Gaudiya literature such as the Śrī Caitanya-caritāmṛta sheds light on Guru Tattva, the ontological position of the spiritual master.
In CC 1.1.44/45 we find the following:
yadyapi āmāra guru — caitanyera dāsa
tathāpi jāniye āmi tāṅhāra prakāśa
guru kṛṣṇa-rūpa hana śāstrera pramāṇe
guru-rūpe kṛṣṇa kṛpā karena bhakta-gaṇe
Although I know that my spiritual master is a servitor of Śrī Caitanya, I know Him also as a plenary manifestation of the Lord. According to the deliberate opinion of all revealed scriptures, the spiritual master is nondifferent from Kṛṣṇa. Lord Kṛṣṇa in the form of the spiritual master delivers His devotees.
Furthermore, Śri Hari-bhakti-vilasa 4.346-365 quotes a variety of scriptures where the Guru is equated with the Lord Himself. Examples are "know the acarya as Myself" (SB 11.17.27 ācāryaṁ māṁ vijānīyān, quoted in 4.437), "the Guru is Viṣṇu" (4.352) and "He who is known as the Guru is known as Hari" (yo gurūḥ sa hariḥ smṛtaḥ, quoted in 4.353). In Bhakti Sandarbha (202, 211, 213), Jīva Gosvāmī also raises the topic of the nature of the Guru in relation to God.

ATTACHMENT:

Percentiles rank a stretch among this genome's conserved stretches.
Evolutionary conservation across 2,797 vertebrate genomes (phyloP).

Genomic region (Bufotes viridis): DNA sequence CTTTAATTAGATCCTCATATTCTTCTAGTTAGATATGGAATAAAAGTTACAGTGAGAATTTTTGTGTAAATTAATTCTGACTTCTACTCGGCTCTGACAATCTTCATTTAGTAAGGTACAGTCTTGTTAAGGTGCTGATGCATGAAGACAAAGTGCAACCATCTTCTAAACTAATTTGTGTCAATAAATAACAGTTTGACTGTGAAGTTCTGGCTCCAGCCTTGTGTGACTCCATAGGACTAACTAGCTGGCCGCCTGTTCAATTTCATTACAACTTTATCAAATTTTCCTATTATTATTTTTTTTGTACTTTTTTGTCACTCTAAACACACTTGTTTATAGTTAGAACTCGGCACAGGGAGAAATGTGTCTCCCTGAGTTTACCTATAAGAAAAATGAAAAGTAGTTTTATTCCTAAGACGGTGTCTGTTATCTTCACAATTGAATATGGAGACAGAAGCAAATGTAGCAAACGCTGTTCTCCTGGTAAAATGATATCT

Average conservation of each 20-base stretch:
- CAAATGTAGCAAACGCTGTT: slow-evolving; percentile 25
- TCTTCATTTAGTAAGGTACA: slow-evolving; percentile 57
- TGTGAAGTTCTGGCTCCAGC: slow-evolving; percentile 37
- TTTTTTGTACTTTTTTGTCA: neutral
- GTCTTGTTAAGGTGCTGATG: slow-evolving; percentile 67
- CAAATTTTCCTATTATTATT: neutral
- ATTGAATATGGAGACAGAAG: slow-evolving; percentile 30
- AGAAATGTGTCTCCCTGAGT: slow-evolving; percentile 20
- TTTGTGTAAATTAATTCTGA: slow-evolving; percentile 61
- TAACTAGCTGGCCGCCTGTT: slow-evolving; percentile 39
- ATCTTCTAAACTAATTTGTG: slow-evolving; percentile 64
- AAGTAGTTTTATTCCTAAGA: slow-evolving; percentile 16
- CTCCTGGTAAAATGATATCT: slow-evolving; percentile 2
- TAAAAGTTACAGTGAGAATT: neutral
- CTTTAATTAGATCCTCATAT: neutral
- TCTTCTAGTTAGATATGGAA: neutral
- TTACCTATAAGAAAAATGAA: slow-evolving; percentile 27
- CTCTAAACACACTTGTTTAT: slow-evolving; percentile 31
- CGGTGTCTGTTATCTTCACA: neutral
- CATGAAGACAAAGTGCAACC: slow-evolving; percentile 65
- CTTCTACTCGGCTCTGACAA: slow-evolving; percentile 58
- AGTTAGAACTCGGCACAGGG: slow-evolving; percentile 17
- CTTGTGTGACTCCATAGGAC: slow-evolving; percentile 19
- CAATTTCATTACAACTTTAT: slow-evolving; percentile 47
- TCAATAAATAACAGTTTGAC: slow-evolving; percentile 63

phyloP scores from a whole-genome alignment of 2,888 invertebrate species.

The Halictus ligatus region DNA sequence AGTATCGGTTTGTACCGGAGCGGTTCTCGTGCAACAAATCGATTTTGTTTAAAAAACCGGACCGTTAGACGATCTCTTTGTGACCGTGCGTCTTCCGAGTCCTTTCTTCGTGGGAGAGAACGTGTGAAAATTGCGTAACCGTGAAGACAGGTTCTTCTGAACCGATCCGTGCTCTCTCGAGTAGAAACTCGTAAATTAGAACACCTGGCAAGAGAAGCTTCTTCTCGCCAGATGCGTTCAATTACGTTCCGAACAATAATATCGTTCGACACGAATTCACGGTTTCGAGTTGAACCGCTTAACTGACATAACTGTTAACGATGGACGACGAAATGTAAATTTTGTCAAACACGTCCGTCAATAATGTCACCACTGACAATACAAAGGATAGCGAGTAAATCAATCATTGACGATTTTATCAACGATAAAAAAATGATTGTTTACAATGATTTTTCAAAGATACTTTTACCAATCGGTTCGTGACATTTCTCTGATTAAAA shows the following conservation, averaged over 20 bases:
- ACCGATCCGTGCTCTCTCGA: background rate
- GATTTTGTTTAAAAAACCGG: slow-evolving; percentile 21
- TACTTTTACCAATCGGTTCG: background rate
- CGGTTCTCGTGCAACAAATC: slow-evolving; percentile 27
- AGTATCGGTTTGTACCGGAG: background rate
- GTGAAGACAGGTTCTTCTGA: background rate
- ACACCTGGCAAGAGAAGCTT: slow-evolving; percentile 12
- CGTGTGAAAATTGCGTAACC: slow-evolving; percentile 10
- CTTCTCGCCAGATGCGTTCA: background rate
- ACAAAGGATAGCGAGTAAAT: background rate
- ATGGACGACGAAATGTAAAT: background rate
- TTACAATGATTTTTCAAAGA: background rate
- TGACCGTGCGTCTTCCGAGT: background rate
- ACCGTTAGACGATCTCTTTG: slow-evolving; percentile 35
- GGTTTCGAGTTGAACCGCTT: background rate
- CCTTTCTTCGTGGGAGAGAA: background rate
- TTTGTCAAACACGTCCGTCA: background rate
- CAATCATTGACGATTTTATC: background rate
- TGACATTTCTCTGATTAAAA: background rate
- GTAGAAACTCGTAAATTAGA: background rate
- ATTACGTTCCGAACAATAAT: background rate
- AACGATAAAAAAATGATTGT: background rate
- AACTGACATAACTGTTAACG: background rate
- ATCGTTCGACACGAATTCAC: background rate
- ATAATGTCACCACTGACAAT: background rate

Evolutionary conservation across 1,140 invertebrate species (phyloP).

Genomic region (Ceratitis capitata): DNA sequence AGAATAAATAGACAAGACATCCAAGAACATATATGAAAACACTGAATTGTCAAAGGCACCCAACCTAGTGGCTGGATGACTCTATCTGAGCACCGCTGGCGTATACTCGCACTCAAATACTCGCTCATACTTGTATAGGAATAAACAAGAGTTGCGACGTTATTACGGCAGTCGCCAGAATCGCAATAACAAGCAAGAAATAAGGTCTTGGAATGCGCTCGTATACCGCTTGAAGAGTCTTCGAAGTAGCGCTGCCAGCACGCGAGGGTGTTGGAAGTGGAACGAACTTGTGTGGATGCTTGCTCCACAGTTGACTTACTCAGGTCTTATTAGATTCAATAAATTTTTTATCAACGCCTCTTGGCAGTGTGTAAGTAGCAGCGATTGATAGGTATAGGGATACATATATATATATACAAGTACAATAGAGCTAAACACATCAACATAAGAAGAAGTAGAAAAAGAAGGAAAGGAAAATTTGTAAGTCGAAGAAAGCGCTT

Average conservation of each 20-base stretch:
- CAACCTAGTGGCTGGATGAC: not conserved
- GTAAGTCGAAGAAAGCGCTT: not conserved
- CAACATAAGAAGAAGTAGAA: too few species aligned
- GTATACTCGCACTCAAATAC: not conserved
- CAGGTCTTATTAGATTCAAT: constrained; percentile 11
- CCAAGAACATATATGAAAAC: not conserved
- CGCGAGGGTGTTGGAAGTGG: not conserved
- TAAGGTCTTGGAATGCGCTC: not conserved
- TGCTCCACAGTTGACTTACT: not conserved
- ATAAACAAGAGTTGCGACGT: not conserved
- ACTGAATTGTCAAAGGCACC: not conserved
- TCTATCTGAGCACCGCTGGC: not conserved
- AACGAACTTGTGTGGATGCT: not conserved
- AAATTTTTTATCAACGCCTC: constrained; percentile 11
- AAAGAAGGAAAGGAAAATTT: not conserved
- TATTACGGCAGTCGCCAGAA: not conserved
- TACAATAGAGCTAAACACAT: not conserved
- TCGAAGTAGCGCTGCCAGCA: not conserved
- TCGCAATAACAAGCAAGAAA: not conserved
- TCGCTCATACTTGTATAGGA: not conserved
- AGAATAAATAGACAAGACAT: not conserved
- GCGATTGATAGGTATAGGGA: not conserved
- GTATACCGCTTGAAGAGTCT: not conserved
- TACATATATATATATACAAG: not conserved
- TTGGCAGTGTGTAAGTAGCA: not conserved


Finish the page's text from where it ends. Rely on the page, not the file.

All works mentioned above are native to the Gaudiya tradition and I was hard-pressed to find any writings of members of other Vaiṣnava traditions which would address the issue at play. Are there any works of non-Gaudiya Vaiṣnavas who elaborate on Guru Tattva (whether the Guru is as good as God or God Himself)?